After five years of the State of My Toolchain report, I want to share some reflections on the longer-term trends that have been influential in my choice of tools.

Cross-platform availability and dropping support for Linux

I work across three main operating systems – Linux, Windows (because I have to for certain applications) and Android. The tools I use need to work seamlessly across all three. There’s been a distinct trend over the last five years for applications to start providing Linux support but then move to a “community” model or drop support altogether. Two cases in point were Pomodone – which I dropped because of its lack of Linux support, and RescueTime – which still works on Linux for me, albeit with some quirks (such as not restarting properly when the machine awakes from suspend). This is counter-intuitive given the increasing usage of Linux on the desktop. The aspiration of many Linux aficionados that the current year will be “The Year of Linux on the Desktop” is not close to fruition – but the statistics show a continued, steady rise – if small – in the number of Linux desktop users. This is understandable though – startups and small SaaS providers cannot justify supporting such a small user base. That said, they shouldn’t claim to support the operating system then drop support – as both Pomodone and RescueTime have done.

Takeaway: products I use need to work cross-platform, anywhere, anytime – and especially on Linux.

Please don’t make me change my infrastructure to work with your product

A key reason for choosing the Ticwatch Pro 2020 over other Mobvoi offerings was that the watch’s charger was the same between hardware models. I’d bought a couple of extra chargers to have handy, and didn’t want to have to buy more “spares”. This mirrors a broader issue with hardware – it has a secondary ecosystem. I don’t just need a mobile phone, I need a charger, a case, and glass screen protectors – a bunch of accessories. These are all different – they exhibit variety – a deliberate reduction in re-usability and a buffer against commodification. But in choosing hardware, one of my selection criteria is now re-usability or upgradeability – how can I re-use this hardware’s supporting infrastructure. The recent decision by Europe to standardise on USB-C is the right one.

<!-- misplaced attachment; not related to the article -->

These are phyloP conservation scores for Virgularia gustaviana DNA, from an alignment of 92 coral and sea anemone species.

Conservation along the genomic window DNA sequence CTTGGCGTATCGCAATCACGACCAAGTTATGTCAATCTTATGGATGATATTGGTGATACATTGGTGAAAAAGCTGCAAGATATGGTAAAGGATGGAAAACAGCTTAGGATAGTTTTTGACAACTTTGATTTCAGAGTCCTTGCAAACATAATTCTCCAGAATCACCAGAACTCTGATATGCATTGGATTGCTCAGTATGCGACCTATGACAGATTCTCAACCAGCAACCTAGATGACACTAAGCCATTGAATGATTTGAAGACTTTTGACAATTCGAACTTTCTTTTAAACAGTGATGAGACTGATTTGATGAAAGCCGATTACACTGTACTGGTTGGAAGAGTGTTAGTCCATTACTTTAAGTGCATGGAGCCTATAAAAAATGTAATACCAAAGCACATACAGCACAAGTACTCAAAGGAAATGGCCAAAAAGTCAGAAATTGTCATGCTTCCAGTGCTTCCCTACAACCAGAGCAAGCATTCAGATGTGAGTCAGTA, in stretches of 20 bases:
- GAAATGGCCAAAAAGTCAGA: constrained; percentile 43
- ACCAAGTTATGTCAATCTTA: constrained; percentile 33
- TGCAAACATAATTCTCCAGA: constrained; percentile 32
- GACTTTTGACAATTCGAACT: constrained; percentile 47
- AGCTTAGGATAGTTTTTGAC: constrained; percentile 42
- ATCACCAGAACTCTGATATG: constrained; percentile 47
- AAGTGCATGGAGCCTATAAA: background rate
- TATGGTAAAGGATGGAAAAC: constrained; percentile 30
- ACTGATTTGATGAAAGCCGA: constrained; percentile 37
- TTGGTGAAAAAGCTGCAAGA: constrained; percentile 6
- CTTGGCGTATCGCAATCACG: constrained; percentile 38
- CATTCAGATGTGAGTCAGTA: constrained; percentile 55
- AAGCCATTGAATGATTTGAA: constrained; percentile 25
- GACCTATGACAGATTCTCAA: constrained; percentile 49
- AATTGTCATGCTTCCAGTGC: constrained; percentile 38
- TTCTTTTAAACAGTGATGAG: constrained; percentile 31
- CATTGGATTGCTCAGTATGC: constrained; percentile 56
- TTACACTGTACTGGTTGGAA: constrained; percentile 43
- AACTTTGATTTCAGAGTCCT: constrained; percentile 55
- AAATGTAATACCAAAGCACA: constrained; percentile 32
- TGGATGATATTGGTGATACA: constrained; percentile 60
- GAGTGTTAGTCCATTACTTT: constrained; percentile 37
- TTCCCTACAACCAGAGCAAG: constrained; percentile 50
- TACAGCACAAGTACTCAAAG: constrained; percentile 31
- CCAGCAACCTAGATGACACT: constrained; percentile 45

Takeaway: don’t make me buy a second infrastructure to use your product.

I’m happy to pay for your product, but it has to represent value for money, or it’s gone

Several of my tools are open source – Super Productivity, NocoDB, Atom, Pandoc – and where I can, I GitHub sponsor them or provide a monetary contribution.On the whole, these pieces of software are often worth a lot more too me than the paid proprietary software I used – for example, MaxQDA is over $AUD 300 a year – predominantly because it only has one main competitor, NVIVO. I have no issue paying for software, but it has to represent value for money. If I can get the same value – or nearly equivalent – from an open source product, then I’m choosing open source. Taguette wasn’t there over MaxQDA, but Super Productivity has equivalent functionality to Pomodone. Open source products keep proprietary products competitive – and this is a great reason to invest in open source where you are able.

That’s it! Are there any products or platforms you’ve found particularly helpful? Let me know in the comments.

Solving MaxQDA error 1001: Error while converting the project!

As folx might know, I’m currently undertaking a PhD at ANU’s School of Cybernetics – where I’m researching voice and speech data and datasets that are used to train machine learning models used for things like speech recognition and wake word detection. And if you’ve been following my posts on the State of my Toolchain, and my previous post exploring Taguette, you’ll know that I’ve settled on MaxQDA as my qualitative data analysis software. In general, I’ve found MaxQDA to be great software – the user interface is intuitive and the analytical features it have make qualitative data analysis faster. It’s expensive – and is a yearly subscription – but at the moment, it’s earning its price tag.